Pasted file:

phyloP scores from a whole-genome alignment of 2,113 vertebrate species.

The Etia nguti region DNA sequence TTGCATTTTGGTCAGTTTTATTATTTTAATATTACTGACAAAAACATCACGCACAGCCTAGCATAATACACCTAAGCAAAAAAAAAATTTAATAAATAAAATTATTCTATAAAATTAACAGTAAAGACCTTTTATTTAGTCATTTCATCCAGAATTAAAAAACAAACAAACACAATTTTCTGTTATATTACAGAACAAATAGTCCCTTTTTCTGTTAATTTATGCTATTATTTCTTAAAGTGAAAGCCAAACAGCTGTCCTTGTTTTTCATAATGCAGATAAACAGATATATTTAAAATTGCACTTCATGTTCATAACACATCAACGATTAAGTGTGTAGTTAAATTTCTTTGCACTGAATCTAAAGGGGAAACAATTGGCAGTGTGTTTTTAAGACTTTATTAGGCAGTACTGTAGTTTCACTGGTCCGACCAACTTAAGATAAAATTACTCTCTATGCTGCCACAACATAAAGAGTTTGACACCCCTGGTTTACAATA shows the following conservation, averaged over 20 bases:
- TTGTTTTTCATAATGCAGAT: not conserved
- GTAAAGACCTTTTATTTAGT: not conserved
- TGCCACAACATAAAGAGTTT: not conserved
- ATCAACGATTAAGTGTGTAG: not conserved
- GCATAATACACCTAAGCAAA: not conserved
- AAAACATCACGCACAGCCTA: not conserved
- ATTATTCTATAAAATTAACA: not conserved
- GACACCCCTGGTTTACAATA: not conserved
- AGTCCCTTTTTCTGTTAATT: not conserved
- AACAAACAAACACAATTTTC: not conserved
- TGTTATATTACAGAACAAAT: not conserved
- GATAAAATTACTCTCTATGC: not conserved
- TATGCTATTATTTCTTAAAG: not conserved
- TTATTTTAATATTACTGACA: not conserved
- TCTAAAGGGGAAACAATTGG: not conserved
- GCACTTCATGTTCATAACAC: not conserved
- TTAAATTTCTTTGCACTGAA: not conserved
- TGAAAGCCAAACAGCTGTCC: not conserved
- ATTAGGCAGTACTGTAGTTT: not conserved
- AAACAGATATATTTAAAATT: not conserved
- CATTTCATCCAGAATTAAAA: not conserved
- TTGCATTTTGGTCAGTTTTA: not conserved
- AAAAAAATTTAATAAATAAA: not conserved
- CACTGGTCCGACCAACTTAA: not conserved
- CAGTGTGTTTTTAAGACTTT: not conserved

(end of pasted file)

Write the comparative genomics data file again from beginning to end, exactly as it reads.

phyloP scores from a whole-genome alignment of 2,113 vertebrate species.

The Etia nguti region DNA sequence TTGCATTTTGGTCAGTTTTATTATTTTAATATTACTGACAAAAACATCACGCACAGCCTAGCATAATACACCTAAGCAAAAAAAAAATTTAATAAATAAAATTATTCTATAAAATTAACAGTAAAGACCTTTTATTTAGTCATTTCATCCAGAATTAAAAAACAAACAAACACAATTTTCTGTTATATTACAGAACAAATAGTCCCTTTTTCTGTTAATTTATGCTATTATTTCTTAAAGTGAAAGCCAAACAGCTGTCCTTGTTTTTCATAATGCAGATAAACAGATATATTTAAAATTGCACTTCATGTTCATAACACATCAACGATTAAGTGTGTAGTTAAATTTCTTTGCACTGAATCTAAAGGGGAAACAATTGGCAGTGTGTTTTTAAGACTTTATTAGGCAGTACTGTAGTTTCACTGGTCCGACCAACTTAAGATAAAATTACTCTCTATGCTGCCACAACATAAAGAGTTTGACACCCCTGGTTTACAATA shows the following conservation, averaged over 20 bases:
- TTGTTTTTCATAATGCAGAT: not conserved
- GTAAAGACCTTTTATTTAGT: not conserved
- TGCCACAACATAAAGAGTTT: not conserved
- ATCAACGATTAAGTGTGTAG: not conserved
- GCATAATACACCTAAGCAAA: not conserved
- AAAACATCACGCACAGCCTA: not conserved
- ATTATTCTATAAAATTAACA: not conserved
- GACACCCCTGGTTTACAATA: not conserved
- AGTCCCTTTTTCTGTTAATT: not conserved
- AACAAACAAACACAATTTTC: not conserved
- TGTTATATTACAGAACAAAT: not conserved
- GATAAAATTACTCTCTATGC: not conserved
- TATGCTATTATTTCTTAAAG: not conserved
- TTATTTTAATATTACTGACA: not conserved
- TCTAAAGGGGAAACAATTGG: not conserved
- GCACTTCATGTTCATAACAC: not conserved
- TTAAATTTCTTTGCACTGAA: not conserved
- TGAAAGCCAAACAGCTGTCC: not conserved
- ATTAGGCAGTACTGTAGTTT: not conserved
- AAACAGATATATTTAAAATT: not conserved
- CATTTCATCCAGAATTAAAA: not conserved
- TTGCATTTTGGTCAGTTTTA: not conserved
- AAAAAAATTTAATAAATAAA: not conserved
- CACTGGTCCGACCAACTTAA: not conserved
- CAGTGTGTTTTTAAGACTTT: not conserved